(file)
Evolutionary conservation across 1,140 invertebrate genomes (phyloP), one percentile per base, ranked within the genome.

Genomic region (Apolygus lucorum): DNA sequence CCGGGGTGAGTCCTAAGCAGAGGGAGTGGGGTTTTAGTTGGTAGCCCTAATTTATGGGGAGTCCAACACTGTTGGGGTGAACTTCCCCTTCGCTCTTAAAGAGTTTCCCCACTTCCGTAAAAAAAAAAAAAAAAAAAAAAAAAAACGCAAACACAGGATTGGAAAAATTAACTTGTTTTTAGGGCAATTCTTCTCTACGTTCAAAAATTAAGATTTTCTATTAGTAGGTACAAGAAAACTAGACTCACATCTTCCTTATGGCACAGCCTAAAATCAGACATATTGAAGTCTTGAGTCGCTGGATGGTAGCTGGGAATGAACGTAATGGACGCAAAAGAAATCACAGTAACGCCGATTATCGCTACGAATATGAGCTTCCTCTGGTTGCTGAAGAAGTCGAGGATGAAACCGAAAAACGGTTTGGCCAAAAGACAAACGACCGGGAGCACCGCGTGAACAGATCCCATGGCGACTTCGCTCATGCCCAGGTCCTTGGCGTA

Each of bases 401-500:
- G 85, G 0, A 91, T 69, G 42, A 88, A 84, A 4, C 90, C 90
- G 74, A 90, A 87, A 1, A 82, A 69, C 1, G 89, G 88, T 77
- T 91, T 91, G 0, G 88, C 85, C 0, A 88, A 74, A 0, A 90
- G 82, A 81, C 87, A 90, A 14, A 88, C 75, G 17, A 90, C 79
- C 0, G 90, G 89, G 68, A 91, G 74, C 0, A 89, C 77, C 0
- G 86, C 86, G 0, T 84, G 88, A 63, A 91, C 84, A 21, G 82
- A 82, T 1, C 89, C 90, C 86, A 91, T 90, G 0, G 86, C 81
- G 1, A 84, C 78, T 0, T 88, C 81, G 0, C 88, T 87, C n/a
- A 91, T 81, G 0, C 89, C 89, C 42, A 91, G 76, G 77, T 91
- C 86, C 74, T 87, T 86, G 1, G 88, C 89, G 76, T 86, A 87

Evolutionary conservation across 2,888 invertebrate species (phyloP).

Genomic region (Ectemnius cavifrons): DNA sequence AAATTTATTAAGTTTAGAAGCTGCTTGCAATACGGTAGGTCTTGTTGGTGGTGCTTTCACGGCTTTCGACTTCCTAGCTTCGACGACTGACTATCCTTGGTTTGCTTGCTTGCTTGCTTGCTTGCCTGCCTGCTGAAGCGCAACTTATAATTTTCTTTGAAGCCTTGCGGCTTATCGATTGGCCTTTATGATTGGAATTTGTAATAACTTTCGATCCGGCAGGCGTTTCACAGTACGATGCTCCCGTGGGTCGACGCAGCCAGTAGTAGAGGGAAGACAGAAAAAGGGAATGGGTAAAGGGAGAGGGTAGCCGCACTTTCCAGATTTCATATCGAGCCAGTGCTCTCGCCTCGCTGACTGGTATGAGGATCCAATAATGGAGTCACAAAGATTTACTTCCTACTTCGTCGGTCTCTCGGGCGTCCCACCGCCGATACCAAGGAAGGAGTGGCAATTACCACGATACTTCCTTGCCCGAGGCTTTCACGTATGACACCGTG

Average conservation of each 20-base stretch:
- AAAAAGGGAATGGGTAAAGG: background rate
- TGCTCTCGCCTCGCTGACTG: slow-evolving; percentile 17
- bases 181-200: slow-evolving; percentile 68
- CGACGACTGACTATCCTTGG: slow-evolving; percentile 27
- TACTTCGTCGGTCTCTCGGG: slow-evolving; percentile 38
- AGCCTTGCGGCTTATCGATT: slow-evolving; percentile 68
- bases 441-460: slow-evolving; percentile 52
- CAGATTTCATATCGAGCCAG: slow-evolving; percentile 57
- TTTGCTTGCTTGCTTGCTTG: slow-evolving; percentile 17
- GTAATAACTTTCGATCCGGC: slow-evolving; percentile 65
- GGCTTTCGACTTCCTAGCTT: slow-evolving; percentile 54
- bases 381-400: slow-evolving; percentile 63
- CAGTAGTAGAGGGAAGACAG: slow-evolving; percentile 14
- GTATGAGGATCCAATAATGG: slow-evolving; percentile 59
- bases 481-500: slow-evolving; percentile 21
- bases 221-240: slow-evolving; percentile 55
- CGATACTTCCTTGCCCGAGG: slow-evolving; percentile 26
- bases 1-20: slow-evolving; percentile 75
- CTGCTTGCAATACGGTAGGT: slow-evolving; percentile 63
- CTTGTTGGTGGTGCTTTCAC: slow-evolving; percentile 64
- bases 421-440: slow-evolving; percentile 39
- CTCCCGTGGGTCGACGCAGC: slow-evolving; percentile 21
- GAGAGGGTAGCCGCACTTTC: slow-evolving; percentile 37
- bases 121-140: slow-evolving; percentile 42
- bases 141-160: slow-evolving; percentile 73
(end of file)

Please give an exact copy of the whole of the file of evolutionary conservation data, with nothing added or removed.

Evolutionary conservation across 1,140 invertebrate genomes (phyloP), one percentile per base, ranked within the genome.

Genomic region (Apolygus lucorum): DNA sequence CCGGGGTGAGTCCTAAGCAGAGGGAGTGGGGTTTTAGTTGGTAGCCCTAATTTATGGGGAGTCCAACACTGTTGGGGTGAACTTCCCCTTCGCTCTTAAAGAGTTTCCCCACTTCCGTAAAAAAAAAAAAAAAAAAAAAAAAAAACGCAAACACAGGATTGGAAAAATTAACTTGTTTTTAGGGCAATTCTTCTCTACGTTCAAAAATTAAGATTTTCTATTAGTAGGTACAAGAAAACTAGACTCACATCTTCCTTATGGCACAGCCTAAAATCAGACATATTGAAGTCTTGAGTCGCTGGATGGTAGCTGGGAATGAACGTAATGGACGCAAAAGAAATCACAGTAACGCCGATTATCGCTACGAATATGAGCTTCCTCTGGTTGCTGAAGAAGTCGAGGATGAAACCGAAAAACGGTTTGGCCAAAAGACAAACGACCGGGAGCACCGCGTGAACAGATCCCATGGCGACTTCGCTCATGCCCAGGTCCTTGGCGTA

Each of bases 401-500:
- G 85, G 0, A 91, T 69, G 42, A 88, A 84, A 4, C 90, C 90
- G 74, A 90, A 87, A 1, A 82, A 69, C 1, G 89, G 88, T 77
- T 91, T 91, G 0, G 88, C 85, C 0, A 88, A 74, A 0, A 90
- G 82, A 81, C 87, A 90, A 14, A 88, C 75, G 17, A 90, C 79
- C 0, G 90, G 89, G 68, A 91, G 74, C 0, A 89, C 77, C 0
- G 86, C 86, G 0, T 84, G 88, A 63, A 91, C 84, A 21, G 82
- A 82, T 1, C 89, C 90, C 86, A 91, T 90, G 0, G 86, C 81
- G 1, A 84, C 78, T 0, T 88, C 81, G 0, C 88, T 87, C n/a
- A 91, T 81, G 0, C 89, C 89, C 42, A 91, G 76, G 77, T 91
- C 86, C 74, T 87, T 86, G 1, G 88, C 89, G 76, T 86, A 87

Evolutionary conservation across 2,888 invertebrate species (phyloP).

Genomic region (Ectemnius cavifrons): DNA sequence AAATTTATTAAGTTTAGAAGCTGCTTGCAATACGGTAGGTCTTGTTGGTGGTGCTTTCACGGCTTTCGACTTCCTAGCTTCGACGACTGACTATCCTTGGTTTGCTTGCTTGCTTGCTTGCTTGCCTGCCTGCTGAAGCGCAACTTATAATTTTCTTTGAAGCCTTGCGGCTTATCGATTGGCCTTTATGATTGGAATTTGTAATAACTTTCGATCCGGCAGGCGTTTCACAGTACGATGCTCCCGTGGGTCGACGCAGCCAGTAGTAGAGGGAAGACAGAAAAAGGGAATGGGTAAAGGGAGAGGGTAGCCGCACTTTCCAGATTTCATATCGAGCCAGTGCTCTCGCCTCGCTGACTGGTATGAGGATCCAATAATGGAGTCACAAAGATTTACTTCCTACTTCGTCGGTCTCTCGGGCGTCCCACCGCCGATACCAAGGAAGGAGTGGCAATTACCACGATACTTCCTTGCCCGAGGCTTTCACGTATGACACCGTG

Average conservation of each 20-base stretch:
- AAAAAGGGAATGGGTAAAGG: background rate
- TGCTCTCGCCTCGCTGACTG: slow-evolving; percentile 17
- bases 181-200: slow-evolving; percentile 68
- CGACGACTGACTATCCTTGG: slow-evolving; percentile 27
- TACTTCGTCGGTCTCTCGGG: slow-evolving; percentile 38
- AGCCTTGCGGCTTATCGATT: slow-evolving; percentile 68
- bases 441-460: slow-evolving; percentile 52
- CAGATTTCATATCGAGCCAG: slow-evolving; percentile 57
- TTTGCTTGCTTGCTTGCTTG: slow-evolving; percentile 17
- GTAATAACTTTCGATCCGGC: slow-evolving; percentile 65
- GGCTTTCGACTTCCTAGCTT: slow-evolving; percentile 54
- bases 381-400: slow-evolving; percentile 63
- CAGTAGTAGAGGGAAGACAG: slow-evolving; percentile 14
- GTATGAGGATCCAATAATGG: slow-evolving; percentile 59
- bases 481-500: slow-evolving; percentile 21
- bases 221-240: slow-evolving; percentile 55
- CGATACTTCCTTGCCCGAGG: slow-evolving; percentile 26
- bases 1-20: slow-evolving; percentile 75
- CTGCTTGCAATACGGTAGGT: slow-evolving; percentile 63
- CTTGTTGGTGGTGCTTTCAC: slow-evolving; percentile 64
- bases 421-440: slow-evolving; percentile 39
- CTCCCGTGGGTCGACGCAGC: slow-evolving; percentile 21
- GAGAGGGTAGCCGCACTTTC: slow-evolving; percentile 37
- bases 121-140: slow-evolving; percentile 42
- bases 141-160: slow-evolving; percentile 73